According to Water and Energy Commission Secretariat (WECS) data from 2014, residential load (mainly evening load) alone constitutes of more than 80 percent of total demand. In comparison, the industrial demand is prominent for developed nations. Since Nepal is also striving towards economic growth, it is certain that commercial and industrial demand, over residential, will be dominant in the future. Thus more daytime generation would be needed to cater to the daytime demand of commercial and industrial loads. A demand forecast study carried out by the Ministry of Energy shows that it will require about 3.6GW by 2020 and about 29.4GW of electricity by 2040 for an economic growth rate of 7.2 percent. In case of business as usual (BAU) scenario, it would require 3.3GW by 2020 and 19.1GW by 2040. It may not possible to cater the future demand of electricity even in the case of a BAU scenario if we rely only on hydro generation, which require five or more years to develop and construct. In comparison, solar PV can be developed and constructed within one to two years and would be a very good option alongside hydropower development to cater to the accelerated demand growth in Nepal.
Compared to the international scenario
According to REN21 Global Status Report, the total global installed capacity of solar PV was 303GW in 2016. Whereas India has achieved a milestone of 20GW of total solar PV installations by January 2018 with 9.26GW additions in 2017 itself, this high growth of solar PV among renewable energy technologies is also governed by the declining price of the solar technology.
In India, the lowest solar power tariff dropped to INR2.44/kWhr (approximately Rs4 per unit). However, this lowest tariff had been auctioned for 500MWp of projects in Rajasthan. Sadly, this low tariff in India is often compared to the Nepali market by policy makers and subject matter specialists. It is crucial to understand that the lower tariff in India is due to the economy of scale. One study carried out by the Asian Development Bank in Nepal pointed out that maximum of 20MWp can be injected into the country’s grid at a point because of a stability limit. The cost of a 20MWp Solar plant can’t be compared to that of on 500MWp in size. Secondly, in India the land acquisition and other infrastructure costs are much lower than in Nepal. Moreover in India, the developer gets the facility of road connectivity to each of plot of land, water availability for construction as well as running the power plant, construction power, transmission lines near the solar farm for power evacuation, parking, warehouses, tax holidays, accelerated depreciation and so on. No concrete steps have been taken by policy makers in Nepal to create such an enabling policy environment.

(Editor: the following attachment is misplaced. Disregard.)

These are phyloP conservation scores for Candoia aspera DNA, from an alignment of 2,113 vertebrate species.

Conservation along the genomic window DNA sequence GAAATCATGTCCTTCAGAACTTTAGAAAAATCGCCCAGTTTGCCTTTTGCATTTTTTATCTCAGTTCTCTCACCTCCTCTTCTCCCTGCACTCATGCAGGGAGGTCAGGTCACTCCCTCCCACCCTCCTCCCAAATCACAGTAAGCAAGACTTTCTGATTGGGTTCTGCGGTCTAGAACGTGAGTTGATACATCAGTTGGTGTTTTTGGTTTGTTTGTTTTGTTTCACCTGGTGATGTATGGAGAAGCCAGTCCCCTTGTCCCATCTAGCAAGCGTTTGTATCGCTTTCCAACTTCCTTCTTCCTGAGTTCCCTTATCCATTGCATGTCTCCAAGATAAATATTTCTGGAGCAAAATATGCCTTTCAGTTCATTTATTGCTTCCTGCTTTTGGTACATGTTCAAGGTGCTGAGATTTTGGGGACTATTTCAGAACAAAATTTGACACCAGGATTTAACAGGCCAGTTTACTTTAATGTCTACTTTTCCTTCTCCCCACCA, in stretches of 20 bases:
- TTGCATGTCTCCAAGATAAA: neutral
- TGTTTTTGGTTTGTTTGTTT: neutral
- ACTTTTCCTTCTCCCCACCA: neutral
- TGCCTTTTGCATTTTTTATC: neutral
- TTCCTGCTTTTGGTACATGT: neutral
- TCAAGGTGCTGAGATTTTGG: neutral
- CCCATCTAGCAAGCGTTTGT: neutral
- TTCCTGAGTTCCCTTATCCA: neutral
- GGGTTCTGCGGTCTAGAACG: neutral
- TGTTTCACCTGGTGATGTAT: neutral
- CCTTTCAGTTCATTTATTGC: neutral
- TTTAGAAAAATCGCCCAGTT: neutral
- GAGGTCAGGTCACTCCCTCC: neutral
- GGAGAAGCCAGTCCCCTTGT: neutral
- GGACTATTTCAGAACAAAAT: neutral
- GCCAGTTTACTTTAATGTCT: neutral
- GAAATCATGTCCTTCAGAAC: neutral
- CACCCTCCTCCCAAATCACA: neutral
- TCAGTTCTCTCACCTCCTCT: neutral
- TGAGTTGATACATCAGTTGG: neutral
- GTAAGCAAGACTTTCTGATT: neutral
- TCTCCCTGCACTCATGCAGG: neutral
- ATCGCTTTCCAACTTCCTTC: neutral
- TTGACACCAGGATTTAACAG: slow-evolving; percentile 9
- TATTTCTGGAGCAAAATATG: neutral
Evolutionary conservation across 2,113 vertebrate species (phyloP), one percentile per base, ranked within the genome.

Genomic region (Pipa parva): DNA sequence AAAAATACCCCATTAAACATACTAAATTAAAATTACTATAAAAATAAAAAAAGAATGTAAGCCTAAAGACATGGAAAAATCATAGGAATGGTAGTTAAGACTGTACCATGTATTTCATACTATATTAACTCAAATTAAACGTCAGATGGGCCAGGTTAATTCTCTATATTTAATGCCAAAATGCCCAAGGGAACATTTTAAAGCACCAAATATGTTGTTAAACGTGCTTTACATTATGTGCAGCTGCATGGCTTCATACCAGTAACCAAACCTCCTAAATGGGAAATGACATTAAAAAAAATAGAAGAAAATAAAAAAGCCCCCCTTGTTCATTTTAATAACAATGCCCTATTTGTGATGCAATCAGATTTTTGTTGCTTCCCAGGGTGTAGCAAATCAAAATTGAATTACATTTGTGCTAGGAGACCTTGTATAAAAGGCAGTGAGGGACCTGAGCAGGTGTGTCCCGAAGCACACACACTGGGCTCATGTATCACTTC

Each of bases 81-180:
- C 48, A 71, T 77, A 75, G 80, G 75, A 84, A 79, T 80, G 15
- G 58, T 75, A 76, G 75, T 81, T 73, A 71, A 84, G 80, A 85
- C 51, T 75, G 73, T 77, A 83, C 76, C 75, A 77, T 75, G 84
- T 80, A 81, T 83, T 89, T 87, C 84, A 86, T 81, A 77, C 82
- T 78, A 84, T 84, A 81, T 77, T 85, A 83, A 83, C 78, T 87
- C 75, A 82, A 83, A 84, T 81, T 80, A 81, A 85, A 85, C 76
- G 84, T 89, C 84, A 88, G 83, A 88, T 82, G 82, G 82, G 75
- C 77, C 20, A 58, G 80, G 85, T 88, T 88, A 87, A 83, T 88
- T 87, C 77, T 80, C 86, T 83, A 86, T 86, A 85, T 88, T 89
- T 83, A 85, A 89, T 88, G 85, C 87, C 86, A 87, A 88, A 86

The local context
The recent “Grid Connected Alternative Energy Development Guideline 2074” published by Ministry of Energy (MoEn) has specified that Power Purchase Agreements (PPA) will adhere to a flat rate of Rs7.3/kWhr, with no provisions to increase this rate in future years. This rate was fixed by calculating the average current hydro-power rate. In the context of Nepal’s energy security and need for diversity in the generation mix, the PPA rate for solar should have been scientifically set rather than determined with hydro-centric thought. Nevertheless, the “Grid Connected Alternative Energy Development Guideline” can still be amended for wider promotion of Solar PV. With assumptions for the Nepali market, a recent study shows that the PPA rate of flat Rs7.3/kWhr shall only be feasible if the overall capital investment is below Rs70 million per MW of capacity. These costs are only possible in the current market for solar projects larger than 50MWp, which are not currently possible due to grid limitations. These policy hindrances are not allowing solar developers to gain financial confidence for developing and adding solar power into the grid in a short time span and thus contributing towards reducing import of electricity. It is time to think from the broader perspective of energy security and diversity of generation rather than the current hydro-centric planning, to create an enabling policy environment for swift development of solar PV generation to effectively supply the necessary electricity demand.
Dhital is Executive Director of Alternative Energy Promotion Center (AEPC) Nepal and Mallik is Solar Power Expert at the GoN, UNDP and GEF supported Renewable Energy for Rural Livelihood Programme; views expressed are personal